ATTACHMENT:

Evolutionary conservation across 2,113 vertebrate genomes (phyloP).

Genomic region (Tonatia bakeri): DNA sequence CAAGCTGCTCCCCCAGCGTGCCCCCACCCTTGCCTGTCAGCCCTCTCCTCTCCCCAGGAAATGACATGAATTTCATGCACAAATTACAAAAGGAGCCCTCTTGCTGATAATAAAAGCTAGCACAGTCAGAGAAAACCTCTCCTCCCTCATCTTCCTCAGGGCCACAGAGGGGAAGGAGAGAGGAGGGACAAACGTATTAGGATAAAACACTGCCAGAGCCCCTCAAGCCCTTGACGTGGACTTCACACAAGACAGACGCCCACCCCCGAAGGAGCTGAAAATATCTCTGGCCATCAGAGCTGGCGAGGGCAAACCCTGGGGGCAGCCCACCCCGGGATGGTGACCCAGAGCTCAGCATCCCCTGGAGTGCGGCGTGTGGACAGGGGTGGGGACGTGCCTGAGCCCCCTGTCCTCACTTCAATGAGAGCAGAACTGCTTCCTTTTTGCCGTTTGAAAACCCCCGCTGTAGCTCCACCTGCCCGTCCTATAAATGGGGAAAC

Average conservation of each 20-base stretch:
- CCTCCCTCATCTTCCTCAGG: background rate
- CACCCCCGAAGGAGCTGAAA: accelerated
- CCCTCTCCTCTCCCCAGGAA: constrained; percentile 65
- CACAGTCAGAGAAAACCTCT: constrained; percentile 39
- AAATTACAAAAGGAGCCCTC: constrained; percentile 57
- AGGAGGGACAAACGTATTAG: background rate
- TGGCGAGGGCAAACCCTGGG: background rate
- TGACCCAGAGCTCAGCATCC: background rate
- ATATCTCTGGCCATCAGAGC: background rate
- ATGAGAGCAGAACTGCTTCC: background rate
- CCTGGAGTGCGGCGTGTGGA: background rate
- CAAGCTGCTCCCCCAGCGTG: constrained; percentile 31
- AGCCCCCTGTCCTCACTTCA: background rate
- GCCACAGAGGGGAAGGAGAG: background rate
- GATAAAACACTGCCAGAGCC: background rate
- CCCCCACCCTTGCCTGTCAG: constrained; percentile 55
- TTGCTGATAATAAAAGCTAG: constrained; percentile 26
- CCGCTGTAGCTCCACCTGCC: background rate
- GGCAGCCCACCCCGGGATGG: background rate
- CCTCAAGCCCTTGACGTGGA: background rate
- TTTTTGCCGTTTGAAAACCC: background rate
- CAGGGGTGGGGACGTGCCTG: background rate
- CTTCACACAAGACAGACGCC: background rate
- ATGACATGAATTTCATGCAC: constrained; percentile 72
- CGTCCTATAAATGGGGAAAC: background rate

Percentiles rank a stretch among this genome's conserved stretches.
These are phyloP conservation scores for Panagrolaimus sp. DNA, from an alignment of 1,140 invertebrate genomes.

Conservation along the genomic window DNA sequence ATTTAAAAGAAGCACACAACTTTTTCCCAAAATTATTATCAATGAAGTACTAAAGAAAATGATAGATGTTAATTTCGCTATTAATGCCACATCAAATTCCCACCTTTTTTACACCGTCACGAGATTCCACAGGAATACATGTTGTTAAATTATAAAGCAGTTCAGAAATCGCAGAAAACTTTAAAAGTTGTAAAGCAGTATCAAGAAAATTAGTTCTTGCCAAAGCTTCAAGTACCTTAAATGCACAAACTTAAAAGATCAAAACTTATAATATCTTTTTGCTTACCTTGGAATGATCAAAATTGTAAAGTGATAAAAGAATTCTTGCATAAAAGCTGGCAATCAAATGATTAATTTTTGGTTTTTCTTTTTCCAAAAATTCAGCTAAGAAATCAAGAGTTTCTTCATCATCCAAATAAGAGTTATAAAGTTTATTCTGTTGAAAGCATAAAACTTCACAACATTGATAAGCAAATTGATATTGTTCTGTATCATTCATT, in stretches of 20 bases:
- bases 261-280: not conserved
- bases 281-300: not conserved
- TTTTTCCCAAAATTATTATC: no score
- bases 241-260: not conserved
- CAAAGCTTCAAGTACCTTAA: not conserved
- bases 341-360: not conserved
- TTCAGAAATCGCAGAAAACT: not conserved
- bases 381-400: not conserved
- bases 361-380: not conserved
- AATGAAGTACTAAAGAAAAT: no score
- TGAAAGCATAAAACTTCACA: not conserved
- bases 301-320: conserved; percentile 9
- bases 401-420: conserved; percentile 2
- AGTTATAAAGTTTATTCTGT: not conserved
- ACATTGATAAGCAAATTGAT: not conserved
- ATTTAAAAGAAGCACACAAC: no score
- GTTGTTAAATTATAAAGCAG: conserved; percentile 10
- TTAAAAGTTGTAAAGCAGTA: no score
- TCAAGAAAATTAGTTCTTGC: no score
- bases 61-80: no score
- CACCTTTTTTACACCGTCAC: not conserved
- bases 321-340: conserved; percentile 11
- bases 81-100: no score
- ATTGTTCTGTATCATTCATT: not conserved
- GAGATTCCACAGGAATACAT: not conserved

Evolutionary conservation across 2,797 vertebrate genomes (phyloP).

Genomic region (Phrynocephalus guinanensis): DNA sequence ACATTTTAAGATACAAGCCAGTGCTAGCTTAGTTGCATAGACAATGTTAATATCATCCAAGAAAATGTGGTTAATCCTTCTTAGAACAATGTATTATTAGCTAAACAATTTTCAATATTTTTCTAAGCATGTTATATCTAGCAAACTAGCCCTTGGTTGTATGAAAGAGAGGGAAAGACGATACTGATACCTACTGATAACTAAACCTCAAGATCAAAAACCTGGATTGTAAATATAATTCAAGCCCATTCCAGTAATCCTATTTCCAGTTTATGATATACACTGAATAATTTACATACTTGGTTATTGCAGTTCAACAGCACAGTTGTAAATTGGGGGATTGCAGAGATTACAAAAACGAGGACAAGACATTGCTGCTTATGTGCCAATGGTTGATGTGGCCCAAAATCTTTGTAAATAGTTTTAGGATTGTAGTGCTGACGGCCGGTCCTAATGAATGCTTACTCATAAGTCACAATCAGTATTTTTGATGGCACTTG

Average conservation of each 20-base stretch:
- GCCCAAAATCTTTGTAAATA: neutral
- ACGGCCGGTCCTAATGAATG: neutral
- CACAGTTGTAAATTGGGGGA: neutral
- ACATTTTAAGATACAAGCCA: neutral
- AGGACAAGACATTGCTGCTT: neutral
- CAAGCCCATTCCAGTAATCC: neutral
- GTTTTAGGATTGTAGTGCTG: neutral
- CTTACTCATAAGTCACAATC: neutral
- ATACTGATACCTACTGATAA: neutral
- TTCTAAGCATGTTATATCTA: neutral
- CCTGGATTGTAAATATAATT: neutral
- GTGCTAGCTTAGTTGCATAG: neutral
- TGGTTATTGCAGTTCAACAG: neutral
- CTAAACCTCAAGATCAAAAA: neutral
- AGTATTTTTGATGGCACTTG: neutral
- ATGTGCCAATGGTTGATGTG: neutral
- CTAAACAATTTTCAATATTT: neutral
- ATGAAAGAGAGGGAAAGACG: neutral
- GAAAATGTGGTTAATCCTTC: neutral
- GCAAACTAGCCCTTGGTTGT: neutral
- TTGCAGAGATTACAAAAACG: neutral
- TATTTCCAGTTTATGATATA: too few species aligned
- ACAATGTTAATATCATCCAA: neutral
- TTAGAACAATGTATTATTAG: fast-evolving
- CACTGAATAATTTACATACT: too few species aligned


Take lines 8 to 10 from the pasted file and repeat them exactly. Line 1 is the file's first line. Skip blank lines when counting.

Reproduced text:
- AAATTACAAAAGGAGCCCTC: constrained; percentile 57
- AGGAGGGACAAACGTATTAG: background rate
- TGGCGAGGGCAAACCCTGGG: background rate